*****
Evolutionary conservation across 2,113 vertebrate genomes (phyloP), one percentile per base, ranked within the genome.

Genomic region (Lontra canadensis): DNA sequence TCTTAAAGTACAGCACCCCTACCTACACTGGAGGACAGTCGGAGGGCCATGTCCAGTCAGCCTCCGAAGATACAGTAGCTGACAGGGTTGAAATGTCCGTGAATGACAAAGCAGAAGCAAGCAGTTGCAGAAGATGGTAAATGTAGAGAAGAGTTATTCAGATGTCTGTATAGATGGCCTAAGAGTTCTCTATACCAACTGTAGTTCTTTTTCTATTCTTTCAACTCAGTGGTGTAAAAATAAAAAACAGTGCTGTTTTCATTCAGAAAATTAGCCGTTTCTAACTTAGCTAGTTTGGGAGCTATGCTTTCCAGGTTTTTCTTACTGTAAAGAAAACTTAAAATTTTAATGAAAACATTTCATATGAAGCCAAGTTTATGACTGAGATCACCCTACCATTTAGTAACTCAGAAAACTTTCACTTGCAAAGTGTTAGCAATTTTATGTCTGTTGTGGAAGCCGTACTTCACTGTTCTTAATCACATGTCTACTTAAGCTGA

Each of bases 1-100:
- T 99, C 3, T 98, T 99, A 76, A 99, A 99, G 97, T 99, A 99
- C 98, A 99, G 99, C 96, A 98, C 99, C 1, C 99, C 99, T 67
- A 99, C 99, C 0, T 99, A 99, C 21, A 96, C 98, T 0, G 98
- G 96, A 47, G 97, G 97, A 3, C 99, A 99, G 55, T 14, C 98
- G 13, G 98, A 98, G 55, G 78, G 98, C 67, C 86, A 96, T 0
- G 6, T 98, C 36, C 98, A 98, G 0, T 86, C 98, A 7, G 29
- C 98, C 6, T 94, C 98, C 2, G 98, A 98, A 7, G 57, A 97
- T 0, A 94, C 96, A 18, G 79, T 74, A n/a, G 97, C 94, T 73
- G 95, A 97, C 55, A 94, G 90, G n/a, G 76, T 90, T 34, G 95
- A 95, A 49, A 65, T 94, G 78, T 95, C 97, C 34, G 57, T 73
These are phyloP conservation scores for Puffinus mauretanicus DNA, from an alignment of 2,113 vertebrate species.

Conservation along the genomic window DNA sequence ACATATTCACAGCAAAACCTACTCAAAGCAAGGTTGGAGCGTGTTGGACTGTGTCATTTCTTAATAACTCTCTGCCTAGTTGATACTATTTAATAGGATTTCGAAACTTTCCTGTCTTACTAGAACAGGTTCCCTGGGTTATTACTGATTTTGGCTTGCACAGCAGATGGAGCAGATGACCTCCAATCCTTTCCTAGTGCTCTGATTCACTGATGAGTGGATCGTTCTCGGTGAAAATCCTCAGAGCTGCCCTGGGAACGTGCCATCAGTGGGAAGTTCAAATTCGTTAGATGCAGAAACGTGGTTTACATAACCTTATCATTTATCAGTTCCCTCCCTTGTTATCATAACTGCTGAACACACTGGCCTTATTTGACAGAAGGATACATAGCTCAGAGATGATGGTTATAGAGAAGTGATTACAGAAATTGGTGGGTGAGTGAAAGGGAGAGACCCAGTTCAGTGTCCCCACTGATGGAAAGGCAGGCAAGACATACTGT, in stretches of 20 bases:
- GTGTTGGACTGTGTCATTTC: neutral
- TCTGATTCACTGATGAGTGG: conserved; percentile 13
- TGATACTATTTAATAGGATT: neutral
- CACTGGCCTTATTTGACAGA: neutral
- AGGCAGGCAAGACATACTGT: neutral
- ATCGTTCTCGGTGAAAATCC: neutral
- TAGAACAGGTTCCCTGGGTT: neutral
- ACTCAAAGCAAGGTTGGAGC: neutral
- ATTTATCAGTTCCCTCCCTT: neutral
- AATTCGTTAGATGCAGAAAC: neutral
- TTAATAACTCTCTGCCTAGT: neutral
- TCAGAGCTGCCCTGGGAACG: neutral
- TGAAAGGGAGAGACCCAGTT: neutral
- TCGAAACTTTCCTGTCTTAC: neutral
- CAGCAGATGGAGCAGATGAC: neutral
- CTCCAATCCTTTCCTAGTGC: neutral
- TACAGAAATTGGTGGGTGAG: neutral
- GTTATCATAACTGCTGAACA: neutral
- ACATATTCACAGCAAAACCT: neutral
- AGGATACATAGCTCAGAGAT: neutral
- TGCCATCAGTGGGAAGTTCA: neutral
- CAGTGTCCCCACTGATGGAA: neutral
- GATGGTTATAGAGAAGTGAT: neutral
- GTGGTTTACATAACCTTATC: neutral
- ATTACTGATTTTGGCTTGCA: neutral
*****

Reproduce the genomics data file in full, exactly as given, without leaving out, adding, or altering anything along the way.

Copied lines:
Evolutionary conservation across 2,113 vertebrate genomes (phyloP), one percentile per base, ranked within the genome.

Genomic region (Lontra canadensis): DNA sequence TCTTAAAGTACAGCACCCCTACCTACACTGGAGGACAGTCGGAGGGCCATGTCCAGTCAGCCTCCGAAGATACAGTAGCTGACAGGGTTGAAATGTCCGTGAATGACAAAGCAGAAGCAAGCAGTTGCAGAAGATGGTAAATGTAGAGAAGAGTTATTCAGATGTCTGTATAGATGGCCTAAGAGTTCTCTATACCAACTGTAGTTCTTTTTCTATTCTTTCAACTCAGTGGTGTAAAAATAAAAAACAGTGCTGTTTTCATTCAGAAAATTAGCCGTTTCTAACTTAGCTAGTTTGGGAGCTATGCTTTCCAGGTTTTTCTTACTGTAAAGAAAACTTAAAATTTTAATGAAAACATTTCATATGAAGCCAAGTTTATGACTGAGATCACCCTACCATTTAGTAACTCAGAAAACTTTCACTTGCAAAGTGTTAGCAATTTTATGTCTGTTGTGGAAGCCGTACTTCACTGTTCTTAATCACATGTCTACTTAAGCTGA

Each of bases 1-100:
- T 99, C 3, T 98, T 99, A 76, A 99, A 99, G 97, T 99, A 99
- C 98, A 99, G 99, C 96, A 98, C 99, C 1, C 99, C 99, T 67
- A 99, C 99, C 0, T 99, A 99, C 21, A 96, C 98, T 0, G 98
- G 96, A 47, G 97, G 97, A 3, C 99, A 99, G 55, T 14, C 98
- G 13, G 98, A 98, G 55, G 78, G 98, C 67, C 86, A 96, T 0
- G 6, T 98, C 36, C 98, A 98, G 0, T 86, C 98, A 7, G 29
- C 98, C 6, T 94, C 98, C 2, G 98, A 98, A 7, G 57, A 97
- T 0, A 94, C 96, A 18, G 79, T 74, A n/a, G 97, C 94, T 73
- G 95, A 97, C 55, A 94, G 90, G n/a, G 76, T 90, T 34, G 95
- A 95, A 49, A 65, T 94, G 78, T 95, C 97, C 34, G 57, T 73
These are phyloP conservation scores for Puffinus mauretanicus DNA, from an alignment of 2,113 vertebrate species.

Conservation along the genomic window DNA sequence ACATATTCACAGCAAAACCTACTCAAAGCAAGGTTGGAGCGTGTTGGACTGTGTCATTTCTTAATAACTCTCTGCCTAGTTGATACTATTTAATAGGATTTCGAAACTTTCCTGTCTTACTAGAACAGGTTCCCTGGGTTATTACTGATTTTGGCTTGCACAGCAGATGGAGCAGATGACCTCCAATCCTTTCCTAGTGCTCTGATTCACTGATGAGTGGATCGTTCTCGGTGAAAATCCTCAGAGCTGCCCTGGGAACGTGCCATCAGTGGGAAGTTCAAATTCGTTAGATGCAGAAACGTGGTTTACATAACCTTATCATTTATCAGTTCCCTCCCTTGTTATCATAACTGCTGAACACACTGGCCTTATTTGACAGAAGGATACATAGCTCAGAGATGATGGTTATAGAGAAGTGATTACAGAAATTGGTGGGTGAGTGAAAGGGAGAGACCCAGTTCAGTGTCCCCACTGATGGAAAGGCAGGCAAGACATACTGT, in stretches of 20 bases:
- GTGTTGGACTGTGTCATTTC: neutral
- TCTGATTCACTGATGAGTGG: conserved; percentile 13
- TGATACTATTTAATAGGATT: neutral
- CACTGGCCTTATTTGACAGA: neutral
- AGGCAGGCAAGACATACTGT: neutral
- ATCGTTCTCGGTGAAAATCC: neutral
- TAGAACAGGTTCCCTGGGTT: neutral
- ACTCAAAGCAAGGTTGGAGC: neutral
- ATTTATCAGTTCCCTCCCTT: neutral
- AATTCGTTAGATGCAGAAAC: neutral
- TTAATAACTCTCTGCCTAGT: neutral
- TCAGAGCTGCCCTGGGAACG: neutral
- TGAAAGGGAGAGACCCAGTT: neutral
- TCGAAACTTTCCTGTCTTAC: neutral
- CAGCAGATGGAGCAGATGAC: neutral
- CTCCAATCCTTTCCTAGTGC: neutral
- TACAGAAATTGGTGGGTGAG: neutral
- GTTATCATAACTGCTGAACA: neutral
- ACATATTCACAGCAAAACCT: neutral
- AGGATACATAGCTCAGAGAT: neutral
- TGCCATCAGTGGGAAGTTCA: neutral
- CAGTGTCCCCACTGATGGAA: neutral
- GATGGTTATAGAGAAGTGAT: neutral
- GTGGTTTACATAACCTTATC: neutral
- ATTACTGATTTTGGCTTGCA: neutral